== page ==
Ex-Facebook President On Social Media: ‘You’re Exploiting A Vulnerability In Human Psychology’

Left: Mark Zuckerberg [REUTERS/Albert Gea] Right: Sean Parker (Photo by Theo Wargo/Getty Images for Global Citizen)

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Eric Lieberman Deputy Editor
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Sean Parker, famous tech entrepreneur and founding president of Facebook, says he’s worried about the pervasiveness and perpetually-growing power of social media companies.

“The thought process that went into building these applications, Facebook being the first of them, … was all about: ‘How do we consume as much of your time and conscious attention as possible?'” Parker told Axios in an interview. “And that means that we need to sort of give you a little dopamine hit every once in a while, because someone liked or commented on a photo or a post or whatever.”

Parker considers himself “something of a conscientious objector” when it comes to social media, having been an original leader in the industry, and now a critic.

He says he’s not too sure if he really comprehended the impact of social media at the time of its nascency and advent, arguing that there were so many potentially unforeseeable and unintended consequences of a network with users growing by the billions.

“It literally changes your relationship with society, with each other,” Parker said, according to Axios. “It probably interferes with productivity in weird ways. God only knows what it’s doing to our children’s brains.”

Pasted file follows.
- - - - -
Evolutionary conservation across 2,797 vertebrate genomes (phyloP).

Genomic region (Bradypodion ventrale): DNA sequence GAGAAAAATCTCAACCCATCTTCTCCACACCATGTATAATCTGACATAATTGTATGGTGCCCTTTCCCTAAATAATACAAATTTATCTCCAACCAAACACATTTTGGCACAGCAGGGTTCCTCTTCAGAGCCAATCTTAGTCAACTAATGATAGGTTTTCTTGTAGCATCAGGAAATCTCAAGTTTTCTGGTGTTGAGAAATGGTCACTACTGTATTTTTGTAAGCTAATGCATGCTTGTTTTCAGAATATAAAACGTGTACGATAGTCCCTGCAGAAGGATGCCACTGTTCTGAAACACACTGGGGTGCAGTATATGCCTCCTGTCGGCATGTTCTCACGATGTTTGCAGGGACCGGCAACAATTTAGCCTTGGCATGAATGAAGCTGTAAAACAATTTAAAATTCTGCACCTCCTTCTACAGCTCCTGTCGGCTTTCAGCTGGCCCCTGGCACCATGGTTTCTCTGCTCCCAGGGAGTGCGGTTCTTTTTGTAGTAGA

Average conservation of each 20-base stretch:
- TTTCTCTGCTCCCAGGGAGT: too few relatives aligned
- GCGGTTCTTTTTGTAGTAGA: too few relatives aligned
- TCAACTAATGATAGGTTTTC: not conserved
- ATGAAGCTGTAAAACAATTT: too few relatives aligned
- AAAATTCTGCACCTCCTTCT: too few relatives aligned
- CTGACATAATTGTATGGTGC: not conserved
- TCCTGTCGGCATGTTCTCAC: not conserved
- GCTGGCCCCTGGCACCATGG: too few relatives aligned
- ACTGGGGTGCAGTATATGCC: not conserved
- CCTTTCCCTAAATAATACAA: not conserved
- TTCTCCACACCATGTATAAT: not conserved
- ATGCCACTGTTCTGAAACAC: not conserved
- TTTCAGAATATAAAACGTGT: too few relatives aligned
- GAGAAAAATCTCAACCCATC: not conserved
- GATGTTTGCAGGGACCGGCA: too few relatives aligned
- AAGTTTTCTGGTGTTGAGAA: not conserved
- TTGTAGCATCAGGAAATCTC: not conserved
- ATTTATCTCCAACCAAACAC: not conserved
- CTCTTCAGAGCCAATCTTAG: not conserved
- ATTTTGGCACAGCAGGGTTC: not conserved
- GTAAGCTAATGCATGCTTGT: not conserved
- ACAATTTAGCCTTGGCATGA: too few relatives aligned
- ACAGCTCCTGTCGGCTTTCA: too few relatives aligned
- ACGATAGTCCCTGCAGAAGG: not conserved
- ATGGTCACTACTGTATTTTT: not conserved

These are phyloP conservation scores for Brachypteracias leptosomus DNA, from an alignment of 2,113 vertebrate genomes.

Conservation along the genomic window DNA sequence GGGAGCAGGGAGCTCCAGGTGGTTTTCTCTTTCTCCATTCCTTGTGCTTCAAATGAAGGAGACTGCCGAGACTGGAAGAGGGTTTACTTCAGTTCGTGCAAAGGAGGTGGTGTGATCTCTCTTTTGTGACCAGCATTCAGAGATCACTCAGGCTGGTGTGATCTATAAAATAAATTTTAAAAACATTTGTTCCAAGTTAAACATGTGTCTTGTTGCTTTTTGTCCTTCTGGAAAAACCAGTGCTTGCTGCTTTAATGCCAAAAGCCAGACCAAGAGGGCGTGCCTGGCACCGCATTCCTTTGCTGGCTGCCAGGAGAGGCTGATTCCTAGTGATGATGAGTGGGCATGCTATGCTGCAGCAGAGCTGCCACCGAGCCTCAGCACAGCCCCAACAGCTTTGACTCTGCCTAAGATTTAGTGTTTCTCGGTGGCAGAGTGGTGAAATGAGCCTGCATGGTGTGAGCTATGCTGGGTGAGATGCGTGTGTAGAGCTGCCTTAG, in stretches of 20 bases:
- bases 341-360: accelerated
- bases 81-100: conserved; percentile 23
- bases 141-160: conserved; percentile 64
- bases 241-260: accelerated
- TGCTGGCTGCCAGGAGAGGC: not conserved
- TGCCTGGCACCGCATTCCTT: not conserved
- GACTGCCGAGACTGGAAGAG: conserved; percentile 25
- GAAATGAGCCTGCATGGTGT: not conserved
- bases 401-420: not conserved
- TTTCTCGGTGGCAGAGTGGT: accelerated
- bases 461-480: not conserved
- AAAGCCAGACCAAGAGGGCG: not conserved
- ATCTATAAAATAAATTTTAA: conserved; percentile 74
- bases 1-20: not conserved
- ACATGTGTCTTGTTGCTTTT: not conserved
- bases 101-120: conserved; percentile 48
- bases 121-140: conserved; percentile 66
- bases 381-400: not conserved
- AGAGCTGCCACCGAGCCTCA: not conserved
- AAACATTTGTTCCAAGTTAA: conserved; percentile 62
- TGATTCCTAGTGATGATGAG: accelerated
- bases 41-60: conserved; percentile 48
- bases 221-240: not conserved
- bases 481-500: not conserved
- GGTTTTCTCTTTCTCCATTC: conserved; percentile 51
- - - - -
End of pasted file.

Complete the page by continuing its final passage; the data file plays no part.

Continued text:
Nevertheless, he describes how he once tried to get as many people as possible to use Facebook’s platform. Parker said people initially resisted, but knew they would join eventually.

“It’s a social-validation feedback loop … exactly the kind of thing that a hacker like myself would come up with, because you’re exploiting a vulnerability in human psychology,” Parker said.

With all of these highly-revealing comments now available to the public, he joked that Zuckerberg will probably suspend his Facebook account.

Parker, the 37-year-old founder of Napster, focuses a lot of his time nowadays running his eponymous Parker Institute for Cancer Immunotherapy. He’s also a political activist, having donated $100,000 to Proposition 19 in California, a campaign to legalize marijuana in the state, among other initiatives.

A number of people with varying political affiliations and from all walks of life have steadily started to come out with their respective reservations and even condemnations of big tech companies, like social media firms. But criticism coming directly from one of the people that contributed to its rise shows that the general outlook of Silicon Valley and social media is souring fast.

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